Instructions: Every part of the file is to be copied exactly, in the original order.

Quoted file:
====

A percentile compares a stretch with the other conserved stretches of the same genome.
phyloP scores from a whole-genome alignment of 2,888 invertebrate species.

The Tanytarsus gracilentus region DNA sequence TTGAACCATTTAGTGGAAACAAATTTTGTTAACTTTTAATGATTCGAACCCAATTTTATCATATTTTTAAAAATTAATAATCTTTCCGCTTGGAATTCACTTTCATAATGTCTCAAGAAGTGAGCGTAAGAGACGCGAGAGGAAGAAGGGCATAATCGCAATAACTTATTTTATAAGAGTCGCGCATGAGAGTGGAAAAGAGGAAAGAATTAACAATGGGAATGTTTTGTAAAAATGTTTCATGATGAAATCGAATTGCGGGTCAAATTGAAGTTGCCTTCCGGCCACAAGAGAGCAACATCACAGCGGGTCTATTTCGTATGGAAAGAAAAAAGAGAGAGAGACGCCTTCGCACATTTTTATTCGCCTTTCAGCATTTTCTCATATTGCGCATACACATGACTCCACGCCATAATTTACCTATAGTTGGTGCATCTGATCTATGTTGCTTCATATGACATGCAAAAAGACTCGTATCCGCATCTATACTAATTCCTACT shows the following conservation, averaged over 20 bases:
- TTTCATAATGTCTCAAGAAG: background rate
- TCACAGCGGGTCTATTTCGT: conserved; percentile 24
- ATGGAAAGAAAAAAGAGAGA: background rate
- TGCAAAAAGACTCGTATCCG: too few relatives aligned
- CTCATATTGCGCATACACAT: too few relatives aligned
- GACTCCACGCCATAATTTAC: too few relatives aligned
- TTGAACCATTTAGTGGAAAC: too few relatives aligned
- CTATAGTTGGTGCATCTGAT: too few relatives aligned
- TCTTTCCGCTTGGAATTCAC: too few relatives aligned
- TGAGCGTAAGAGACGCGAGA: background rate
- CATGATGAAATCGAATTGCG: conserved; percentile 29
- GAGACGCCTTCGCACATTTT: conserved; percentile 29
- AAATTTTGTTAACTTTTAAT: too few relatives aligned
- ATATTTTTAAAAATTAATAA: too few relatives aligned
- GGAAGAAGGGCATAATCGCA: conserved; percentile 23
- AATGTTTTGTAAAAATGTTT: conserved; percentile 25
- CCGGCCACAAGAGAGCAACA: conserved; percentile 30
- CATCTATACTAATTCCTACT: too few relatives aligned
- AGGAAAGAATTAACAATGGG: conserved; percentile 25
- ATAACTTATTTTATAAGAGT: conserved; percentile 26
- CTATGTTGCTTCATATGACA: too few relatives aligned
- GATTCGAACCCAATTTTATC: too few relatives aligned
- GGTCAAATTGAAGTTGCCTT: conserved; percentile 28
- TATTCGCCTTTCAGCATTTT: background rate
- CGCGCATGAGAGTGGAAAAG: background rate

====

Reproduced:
A percentile compares a stretch with the other conserved stretches of the same genome.
phyloP scores from a whole-genome alignment of 2,888 invertebrate species.

The Tanytarsus gracilentus region DNA sequence TTGAACCATTTAGTGGAAACAAATTTTGTTAACTTTTAATGATTCGAACCCAATTTTATCATATTTTTAAAAATTAATAATCTTTCCGCTTGGAATTCACTTTCATAATGTCTCAAGAAGTGAGCGTAAGAGACGCGAGAGGAAGAAGGGCATAATCGCAATAACTTATTTTATAAGAGTCGCGCATGAGAGTGGAAAAGAGGAAAGAATTAACAATGGGAATGTTTTGTAAAAATGTTTCATGATGAAATCGAATTGCGGGTCAAATTGAAGTTGCCTTCCGGCCACAAGAGAGCAACATCACAGCGGGTCTATTTCGTATGGAAAGAAAAAAGAGAGAGAGACGCCTTCGCACATTTTTATTCGCCTTTCAGCATTTTCTCATATTGCGCATACACATGACTCCACGCCATAATTTACCTATAGTTGGTGCATCTGATCTATGTTGCTTCATATGACATGCAAAAAGACTCGTATCCGCATCTATACTAATTCCTACT shows the following conservation, averaged over 20 bases:
- TTTCATAATGTCTCAAGAAG: background rate
- TCACAGCGGGTCTATTTCGT: conserved; percentile 24
- ATGGAAAGAAAAAAGAGAGA: background rate
- TGCAAAAAGACTCGTATCCG: too few relatives aligned
- CTCATATTGCGCATACACAT: too few relatives aligned
- GACTCCACGCCATAATTTAC: too few relatives aligned
- TTGAACCATTTAGTGGAAAC: too few relatives aligned
- CTATAGTTGGTGCATCTGAT: too few relatives aligned
- TCTTTCCGCTTGGAATTCAC: too few relatives aligned
- TGAGCGTAAGAGACGCGAGA: background rate
- CATGATGAAATCGAATTGCG: conserved; percentile 29
- GAGACGCCTTCGCACATTTT: conserved; percentile 29
- AAATTTTGTTAACTTTTAAT: too few relatives aligned
- ATATTTTTAAAAATTAATAA: too few relatives aligned
- GGAAGAAGGGCATAATCGCA: conserved; percentile 23
- AATGTTTTGTAAAAATGTTT: conserved; percentile 25
- CCGGCCACAAGAGAGCAACA: conserved; percentile 30
- CATCTATACTAATTCCTACT: too few relatives aligned
- AGGAAAGAATTAACAATGGG: conserved; percentile 25
- ATAACTTATTTTATAAGAGT: conserved; percentile 26
- CTATGTTGCTTCATATGACA: too few relatives aligned
- GATTCGAACCCAATTTTATC: too few relatives aligned
- GGTCAAATTGAAGTTGCCTT: conserved; percentile 28
- TATTCGCCTTTCAGCATTTT: background rate
- CGCGCATGAGAGTGGAAAAG: background rate